The temporary building into which the parish moved marked an important racial split that stands in ironic contrast to the predominance of African American visitors to the shrine today. The property on Saint Philip Street was sold to the Josephites as a church for blacks. Thus as devotion to Saint Ann in the Treme reached its high point over the next thirty years, the shrine was linked to the white establishment.

In 1926 the efforts of leaders were rewarded by being elevated to an archconfraternity, the only church so honored by the Pope in the United States. The parish record book states, "It was apparent that from this time onwards every effort would be made to spread the devotion to Saint Ann throughout the United States from this center of the devotion in this country, and to build here a National Pilgrimage Shrine of Saint Ann." Plans included erecting "a great Basilica of Saint Ann," and by 1928 the entire square block had been purchased. A national magazine, Saint Ann's Herald, was founded. At some point in the late 1920s, a winter novena starting the day after Ash Wednesday was added "to provide a continuous novena for those unable to be in New Orleans during the summer, and in order to accommodate Catholics from other sections in New Orleans for the carnival festivities."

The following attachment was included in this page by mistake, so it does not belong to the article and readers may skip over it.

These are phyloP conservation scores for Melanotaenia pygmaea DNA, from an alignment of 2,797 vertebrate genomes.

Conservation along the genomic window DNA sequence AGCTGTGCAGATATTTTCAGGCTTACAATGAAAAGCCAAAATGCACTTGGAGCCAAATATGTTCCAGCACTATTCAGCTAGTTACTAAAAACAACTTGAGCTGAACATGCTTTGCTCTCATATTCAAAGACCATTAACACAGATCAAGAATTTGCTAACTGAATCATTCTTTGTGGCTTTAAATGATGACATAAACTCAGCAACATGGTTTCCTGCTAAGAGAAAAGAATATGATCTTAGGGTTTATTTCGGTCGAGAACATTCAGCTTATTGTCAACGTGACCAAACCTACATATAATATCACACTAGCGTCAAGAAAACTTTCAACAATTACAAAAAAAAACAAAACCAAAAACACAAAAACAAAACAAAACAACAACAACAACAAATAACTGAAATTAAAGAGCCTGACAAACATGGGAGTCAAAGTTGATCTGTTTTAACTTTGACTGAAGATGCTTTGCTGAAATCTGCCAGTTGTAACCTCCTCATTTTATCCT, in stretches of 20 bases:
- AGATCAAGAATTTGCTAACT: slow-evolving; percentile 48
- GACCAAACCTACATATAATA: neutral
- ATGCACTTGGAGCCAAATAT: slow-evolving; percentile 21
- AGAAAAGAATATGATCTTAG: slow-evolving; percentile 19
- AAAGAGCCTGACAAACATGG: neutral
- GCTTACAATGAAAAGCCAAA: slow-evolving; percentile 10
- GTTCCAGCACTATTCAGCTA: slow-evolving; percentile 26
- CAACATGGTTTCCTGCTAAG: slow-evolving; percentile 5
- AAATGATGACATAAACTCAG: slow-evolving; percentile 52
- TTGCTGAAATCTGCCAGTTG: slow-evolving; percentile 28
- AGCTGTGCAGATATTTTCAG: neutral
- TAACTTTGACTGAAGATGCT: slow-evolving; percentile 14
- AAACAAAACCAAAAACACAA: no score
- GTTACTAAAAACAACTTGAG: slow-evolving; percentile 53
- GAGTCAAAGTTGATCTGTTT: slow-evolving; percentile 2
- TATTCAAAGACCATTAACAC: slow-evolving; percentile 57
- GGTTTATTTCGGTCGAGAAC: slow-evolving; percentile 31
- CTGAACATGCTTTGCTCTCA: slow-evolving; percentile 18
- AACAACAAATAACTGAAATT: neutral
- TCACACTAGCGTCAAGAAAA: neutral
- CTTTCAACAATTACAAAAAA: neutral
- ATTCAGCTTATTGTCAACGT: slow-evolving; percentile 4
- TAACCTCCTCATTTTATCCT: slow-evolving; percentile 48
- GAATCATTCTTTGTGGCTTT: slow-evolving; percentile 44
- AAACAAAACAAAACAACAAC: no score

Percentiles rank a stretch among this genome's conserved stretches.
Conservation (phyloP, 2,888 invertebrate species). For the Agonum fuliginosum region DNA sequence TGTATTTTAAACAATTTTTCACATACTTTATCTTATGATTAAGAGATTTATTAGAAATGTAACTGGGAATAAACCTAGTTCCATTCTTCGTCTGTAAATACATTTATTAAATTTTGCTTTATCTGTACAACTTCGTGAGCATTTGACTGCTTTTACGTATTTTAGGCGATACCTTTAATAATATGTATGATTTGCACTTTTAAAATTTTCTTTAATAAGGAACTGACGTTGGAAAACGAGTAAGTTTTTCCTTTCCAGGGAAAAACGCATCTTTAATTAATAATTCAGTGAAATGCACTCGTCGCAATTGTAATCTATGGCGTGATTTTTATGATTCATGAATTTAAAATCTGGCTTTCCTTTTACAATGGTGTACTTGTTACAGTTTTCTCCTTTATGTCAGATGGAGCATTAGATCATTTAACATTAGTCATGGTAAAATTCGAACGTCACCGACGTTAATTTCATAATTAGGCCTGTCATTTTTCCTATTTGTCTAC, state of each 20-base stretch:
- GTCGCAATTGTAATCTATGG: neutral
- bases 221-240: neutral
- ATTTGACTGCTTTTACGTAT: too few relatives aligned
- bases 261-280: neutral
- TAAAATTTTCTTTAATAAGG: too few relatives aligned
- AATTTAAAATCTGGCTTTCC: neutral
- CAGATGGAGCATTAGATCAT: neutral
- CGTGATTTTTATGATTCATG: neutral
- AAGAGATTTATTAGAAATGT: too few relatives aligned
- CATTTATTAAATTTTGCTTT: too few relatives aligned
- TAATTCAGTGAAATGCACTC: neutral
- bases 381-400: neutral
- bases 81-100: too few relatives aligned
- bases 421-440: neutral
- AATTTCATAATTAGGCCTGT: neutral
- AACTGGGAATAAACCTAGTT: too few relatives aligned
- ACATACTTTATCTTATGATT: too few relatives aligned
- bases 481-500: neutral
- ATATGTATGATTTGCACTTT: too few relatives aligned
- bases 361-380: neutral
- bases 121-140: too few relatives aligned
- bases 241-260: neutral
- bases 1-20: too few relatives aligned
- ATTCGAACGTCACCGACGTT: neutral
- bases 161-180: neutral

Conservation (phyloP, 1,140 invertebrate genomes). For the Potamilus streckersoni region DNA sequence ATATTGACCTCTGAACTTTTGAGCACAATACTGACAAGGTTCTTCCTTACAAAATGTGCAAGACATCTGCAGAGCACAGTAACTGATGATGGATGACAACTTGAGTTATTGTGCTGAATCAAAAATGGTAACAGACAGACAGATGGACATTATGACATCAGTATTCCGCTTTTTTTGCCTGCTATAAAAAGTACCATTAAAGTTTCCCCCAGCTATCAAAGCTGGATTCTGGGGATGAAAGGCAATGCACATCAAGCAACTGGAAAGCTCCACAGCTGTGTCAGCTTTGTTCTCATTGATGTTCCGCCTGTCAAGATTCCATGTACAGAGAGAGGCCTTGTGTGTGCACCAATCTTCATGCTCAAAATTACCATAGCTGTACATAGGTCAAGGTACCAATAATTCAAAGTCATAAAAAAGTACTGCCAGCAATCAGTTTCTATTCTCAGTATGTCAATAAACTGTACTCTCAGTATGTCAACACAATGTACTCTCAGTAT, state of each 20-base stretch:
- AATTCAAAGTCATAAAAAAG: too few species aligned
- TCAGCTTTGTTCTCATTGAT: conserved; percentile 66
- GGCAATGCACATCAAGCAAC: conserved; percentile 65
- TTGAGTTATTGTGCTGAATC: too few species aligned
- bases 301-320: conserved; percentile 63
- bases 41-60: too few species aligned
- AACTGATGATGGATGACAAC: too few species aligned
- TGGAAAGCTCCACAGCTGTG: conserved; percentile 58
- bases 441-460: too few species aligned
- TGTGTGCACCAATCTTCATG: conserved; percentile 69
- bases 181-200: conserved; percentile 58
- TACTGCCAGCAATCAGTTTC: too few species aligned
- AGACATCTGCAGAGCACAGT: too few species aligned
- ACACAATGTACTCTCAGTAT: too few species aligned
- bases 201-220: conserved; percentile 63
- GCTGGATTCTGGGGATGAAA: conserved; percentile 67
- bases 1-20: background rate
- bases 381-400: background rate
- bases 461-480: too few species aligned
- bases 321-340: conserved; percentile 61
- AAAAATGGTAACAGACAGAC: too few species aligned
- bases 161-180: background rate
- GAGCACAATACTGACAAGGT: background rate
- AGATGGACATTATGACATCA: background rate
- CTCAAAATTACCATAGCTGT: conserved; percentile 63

By 1934 the archconfraternity experienced its largest new enrollment-four thousand members. However, at the same time subscriptions to the Saint Ann's Herald "fell off to an alarming extent" (162). Arrangements were made to have it printed in Huntington, Indiana, from the offices of the national weekly Our Sunday Visitor. As a monthly of twenty pages with consistency in its contents, the Herald had a growing subscription list.

At the end of 1934, with effects of the Depression being increasingly felt, the archconfraternity decided to proceed with plans that existed since 1927 for erecting an outdoor shrine. Although existing records do not indicate why the replica of Lourdes was selected as the design, national prominence was certainly on leaders' minds. They noted that,

    All other pilgrimage shrines of importance have such outdoor places of devotion . . . .The new composite outdoor shrine will be called Unit #2 of Saint Ann's National Shrine; the first unit being the Auditorium [which had been serving as the church since its erection in 1920], to be used eventually as a meeting place by pilgrims to the Shrine.